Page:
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Old 05-11-18, 05:18 PM
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Originally Posted by Carbonfiberboy View Post
So interesting how BF denizens aren't interested in new information or other ways of looking at or doing things. Everyone already knows and is perfect at everything. Ever since I joined here, 11 years ago, I've been preaching pedal technique but am always shouted down by the "it's-been-proven-you're-faster-if-you-just-hammer-the-downstroke" crowd. The linked article agrees precisely with the viewpoint on pedal stroke I developed 20 years ago just from my personal testing.

Interesting to me is that for the past few weeks as I train up for climbing season, I've been doing low cadence (Muscle Tension in CTS-speak) on one day, then FastPedal (115+) on another day. That's worked well for me. Looks like I should alternate those intervals during the same workout. That's an interesting idea.

I'm always working on getting smoother. It's not easy to put down smooth power in those wide cadence ranges. In tribute to the stompers, I do stomp on 'em for short periods when it a do or die situation. Definitely more power, but unsustainable in a long ride context.
I also am interested in the data presented in the article and specifically the pedal stroke data. The application of a intensive and rational analysis of data often verifies common sense opinions. However, opinion without data and analysis is not equivalent to real science. This article crosses into factual information and that's an improvement over tribal opinions and know-how.

I'm considering advanced power meters that provide pedal stroke data. The new Garmin pedal sensors achieve this.
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Old 05-12-18, 06:58 AM
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Reinforcing the Old School basics of developing a supple high cadance pedaling style: " Keep a steady cadance and learn to spin".
Yep, the basics are the basics at any age in cycling.

The Inevitable Crunch: "Learn to Grind".
Here is where >50 YO connective tissue & knees need a reality check before blithely setting off to do " 45-50 RPM...while climbing" while seated.
Putting in a good bit of FG hours every season having to put out the grunt to get up and over is SOP but it takes the seat time, technique and adaptation to do so.
I'll keep working on a smooth powerful transition from seating to standing at ~60 RPM and leave the grinding to the young pros.

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Old 05-12-18, 09:08 AM
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Originally Posted by Carbonfiberboy View Post
So interesting how BF denizens aren't interested in new information or other ways of looking at or doing things. Everyone already knows and is perfect at everything. Ever since I joined here, 11 years ago, I've been preaching pedal technique but am always shouted down by the "it's-been-proven-you're-faster-if-you-just-hammer-the-downstroke" crowd. The linked article agrees precisely with the viewpoint on pedal stroke I developed 20 years ago just from my personal testing.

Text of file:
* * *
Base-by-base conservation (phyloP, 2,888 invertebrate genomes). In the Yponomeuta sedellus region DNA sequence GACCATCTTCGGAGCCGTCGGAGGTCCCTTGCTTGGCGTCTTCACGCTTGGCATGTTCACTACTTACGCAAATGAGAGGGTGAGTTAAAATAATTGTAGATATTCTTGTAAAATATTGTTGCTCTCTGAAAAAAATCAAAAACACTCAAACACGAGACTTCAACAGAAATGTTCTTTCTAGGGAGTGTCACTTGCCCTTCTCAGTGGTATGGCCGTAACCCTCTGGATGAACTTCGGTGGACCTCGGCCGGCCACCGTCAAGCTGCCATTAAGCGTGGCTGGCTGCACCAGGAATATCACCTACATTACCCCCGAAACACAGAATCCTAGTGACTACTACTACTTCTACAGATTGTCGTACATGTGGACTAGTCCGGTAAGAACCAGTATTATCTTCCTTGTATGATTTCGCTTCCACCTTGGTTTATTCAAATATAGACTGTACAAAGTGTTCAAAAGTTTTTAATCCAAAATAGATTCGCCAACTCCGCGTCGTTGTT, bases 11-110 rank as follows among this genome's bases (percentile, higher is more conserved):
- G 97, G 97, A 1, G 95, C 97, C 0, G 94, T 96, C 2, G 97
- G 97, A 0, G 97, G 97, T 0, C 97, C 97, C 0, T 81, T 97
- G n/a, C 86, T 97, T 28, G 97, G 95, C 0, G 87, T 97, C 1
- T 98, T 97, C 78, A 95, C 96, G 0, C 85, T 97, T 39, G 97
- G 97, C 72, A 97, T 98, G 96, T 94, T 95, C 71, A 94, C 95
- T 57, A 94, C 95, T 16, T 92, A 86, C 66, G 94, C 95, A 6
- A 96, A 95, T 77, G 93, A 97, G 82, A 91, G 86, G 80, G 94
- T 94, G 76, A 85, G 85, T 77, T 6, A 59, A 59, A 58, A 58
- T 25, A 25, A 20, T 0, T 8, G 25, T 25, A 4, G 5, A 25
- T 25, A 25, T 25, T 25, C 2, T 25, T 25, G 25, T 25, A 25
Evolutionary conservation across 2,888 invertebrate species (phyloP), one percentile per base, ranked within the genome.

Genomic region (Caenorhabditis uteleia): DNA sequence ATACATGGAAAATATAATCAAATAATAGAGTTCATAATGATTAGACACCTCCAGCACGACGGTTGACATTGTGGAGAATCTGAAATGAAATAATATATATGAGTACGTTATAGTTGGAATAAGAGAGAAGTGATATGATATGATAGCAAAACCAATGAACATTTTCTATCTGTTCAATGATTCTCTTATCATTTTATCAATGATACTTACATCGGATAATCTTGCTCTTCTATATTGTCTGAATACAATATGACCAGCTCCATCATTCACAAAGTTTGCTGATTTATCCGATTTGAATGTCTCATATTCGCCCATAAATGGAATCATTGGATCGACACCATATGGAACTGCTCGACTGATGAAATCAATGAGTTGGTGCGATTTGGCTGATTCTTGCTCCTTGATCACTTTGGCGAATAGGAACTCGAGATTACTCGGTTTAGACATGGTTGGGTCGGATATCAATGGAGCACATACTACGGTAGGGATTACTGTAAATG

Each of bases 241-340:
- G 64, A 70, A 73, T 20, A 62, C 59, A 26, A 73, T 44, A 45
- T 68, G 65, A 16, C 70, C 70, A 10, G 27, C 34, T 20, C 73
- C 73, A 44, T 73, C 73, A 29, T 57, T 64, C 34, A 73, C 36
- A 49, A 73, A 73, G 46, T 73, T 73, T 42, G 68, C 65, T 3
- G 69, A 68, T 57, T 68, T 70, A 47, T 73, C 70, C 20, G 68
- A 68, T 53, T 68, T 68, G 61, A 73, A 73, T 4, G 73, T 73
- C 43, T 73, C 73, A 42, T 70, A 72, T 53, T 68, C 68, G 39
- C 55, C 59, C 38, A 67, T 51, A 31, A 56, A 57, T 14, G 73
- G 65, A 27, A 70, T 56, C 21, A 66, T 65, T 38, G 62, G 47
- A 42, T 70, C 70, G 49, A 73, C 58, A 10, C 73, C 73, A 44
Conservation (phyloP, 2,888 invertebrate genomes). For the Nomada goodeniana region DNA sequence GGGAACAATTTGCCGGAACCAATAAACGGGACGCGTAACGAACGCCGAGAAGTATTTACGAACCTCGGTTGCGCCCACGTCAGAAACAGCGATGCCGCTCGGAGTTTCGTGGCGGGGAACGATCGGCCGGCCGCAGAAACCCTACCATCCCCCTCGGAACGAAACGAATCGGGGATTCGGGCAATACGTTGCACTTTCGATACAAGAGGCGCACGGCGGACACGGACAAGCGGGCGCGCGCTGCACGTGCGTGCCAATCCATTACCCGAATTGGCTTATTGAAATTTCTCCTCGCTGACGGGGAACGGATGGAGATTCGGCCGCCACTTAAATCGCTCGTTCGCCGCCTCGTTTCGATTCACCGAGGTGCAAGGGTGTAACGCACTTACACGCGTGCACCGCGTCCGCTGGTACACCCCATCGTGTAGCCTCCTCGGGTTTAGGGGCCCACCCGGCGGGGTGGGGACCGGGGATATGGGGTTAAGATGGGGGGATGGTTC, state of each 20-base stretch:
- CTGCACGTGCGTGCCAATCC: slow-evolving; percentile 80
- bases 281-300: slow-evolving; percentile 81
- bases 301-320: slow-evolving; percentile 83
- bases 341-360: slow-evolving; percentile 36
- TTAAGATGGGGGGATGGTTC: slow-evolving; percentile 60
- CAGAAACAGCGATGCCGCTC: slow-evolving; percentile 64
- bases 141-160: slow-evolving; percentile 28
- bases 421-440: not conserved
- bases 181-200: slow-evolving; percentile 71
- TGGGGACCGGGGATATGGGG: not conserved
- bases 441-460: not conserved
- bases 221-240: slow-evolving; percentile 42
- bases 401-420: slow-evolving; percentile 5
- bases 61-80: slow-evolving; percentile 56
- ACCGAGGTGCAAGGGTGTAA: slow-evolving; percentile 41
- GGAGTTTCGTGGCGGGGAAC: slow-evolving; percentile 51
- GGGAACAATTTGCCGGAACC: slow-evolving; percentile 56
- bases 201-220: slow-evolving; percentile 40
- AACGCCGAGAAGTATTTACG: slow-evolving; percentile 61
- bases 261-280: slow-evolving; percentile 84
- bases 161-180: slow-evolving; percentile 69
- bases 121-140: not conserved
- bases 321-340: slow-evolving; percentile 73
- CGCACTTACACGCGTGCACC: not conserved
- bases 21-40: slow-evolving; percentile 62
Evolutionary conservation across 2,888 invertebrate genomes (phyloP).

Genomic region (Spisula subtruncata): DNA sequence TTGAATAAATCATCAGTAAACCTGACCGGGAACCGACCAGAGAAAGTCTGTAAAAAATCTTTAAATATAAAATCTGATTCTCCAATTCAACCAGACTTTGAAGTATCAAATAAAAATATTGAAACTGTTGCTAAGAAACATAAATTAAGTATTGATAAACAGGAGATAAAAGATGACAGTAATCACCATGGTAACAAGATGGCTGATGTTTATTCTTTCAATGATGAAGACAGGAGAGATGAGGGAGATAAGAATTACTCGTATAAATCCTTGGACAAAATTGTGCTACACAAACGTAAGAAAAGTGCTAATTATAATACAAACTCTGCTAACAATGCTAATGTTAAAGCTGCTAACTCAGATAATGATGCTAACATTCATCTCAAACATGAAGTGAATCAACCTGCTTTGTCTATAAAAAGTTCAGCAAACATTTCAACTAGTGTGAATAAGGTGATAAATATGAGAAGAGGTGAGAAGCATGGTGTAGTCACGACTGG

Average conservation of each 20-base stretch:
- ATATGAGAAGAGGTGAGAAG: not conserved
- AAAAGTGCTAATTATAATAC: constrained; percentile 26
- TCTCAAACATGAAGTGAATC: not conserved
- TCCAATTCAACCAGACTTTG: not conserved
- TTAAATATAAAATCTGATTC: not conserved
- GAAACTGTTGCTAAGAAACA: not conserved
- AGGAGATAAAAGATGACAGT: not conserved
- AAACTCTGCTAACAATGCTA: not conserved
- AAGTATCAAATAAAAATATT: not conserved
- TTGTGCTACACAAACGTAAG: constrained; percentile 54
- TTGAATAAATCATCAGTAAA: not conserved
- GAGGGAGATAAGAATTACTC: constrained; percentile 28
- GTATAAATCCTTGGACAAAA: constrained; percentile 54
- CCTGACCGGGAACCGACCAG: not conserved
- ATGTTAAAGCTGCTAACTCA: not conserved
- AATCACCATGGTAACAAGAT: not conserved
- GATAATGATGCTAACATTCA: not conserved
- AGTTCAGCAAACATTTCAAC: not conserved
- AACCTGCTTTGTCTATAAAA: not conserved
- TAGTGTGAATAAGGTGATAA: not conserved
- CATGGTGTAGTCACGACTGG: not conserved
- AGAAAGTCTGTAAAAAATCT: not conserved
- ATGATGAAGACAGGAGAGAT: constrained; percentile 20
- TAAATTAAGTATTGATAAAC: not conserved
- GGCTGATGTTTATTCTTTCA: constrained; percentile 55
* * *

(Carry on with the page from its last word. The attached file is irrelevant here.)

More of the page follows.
Interesting to me is that for the past few weeks as I train up for climbing season, I've been doing low cadence (Muscle Tension in CTS-speak) on one day, then FastPedal (115+) on another day. That's worked well for me. Looks like I should alternate those intervals during the same workout. That's an interesting idea.

I'm always working on getting smoother. It's not easy to put down smooth power in those wide cadence ranges. In tribute to the stompers, I do stomp on 'em for short periods when it a do or die situation. Definitely more power, but unsustainable in a long ride context.
Not a climbing context but in TTs my coach always tells me Iím faster at higher cadence. Weíll work on it and my typical cadence will improve and then it reverts back to my normal/preferred lower cadence when I stop specifically working on it.

I did just last week manage the first half of a 40K TT with an average cadence of 97 which was excellent for me. But the entire TT ave cadence was only 93, typical for me. I think I might be 100% slow twitch though, fast muscle contractions are completely not my thing, I find fast cadence very fatiguing. I also cannot produce an instant high spike of power, my legs just donít work that way.

I think what you posted about the direction of pedal force is interesting. My favorite thing is producing power on a long 1-2% downhill grade. Obviously that is high cadence stuff but downhill itís way easier for me even at the same power output. The feel is of continually topping off power rather than generating power. Qualitatively it feels so sweet to me. Lol it would be awesome if someone put together a 40K 1% downhill TT. 😁
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Old 05-12-18, 12:33 PM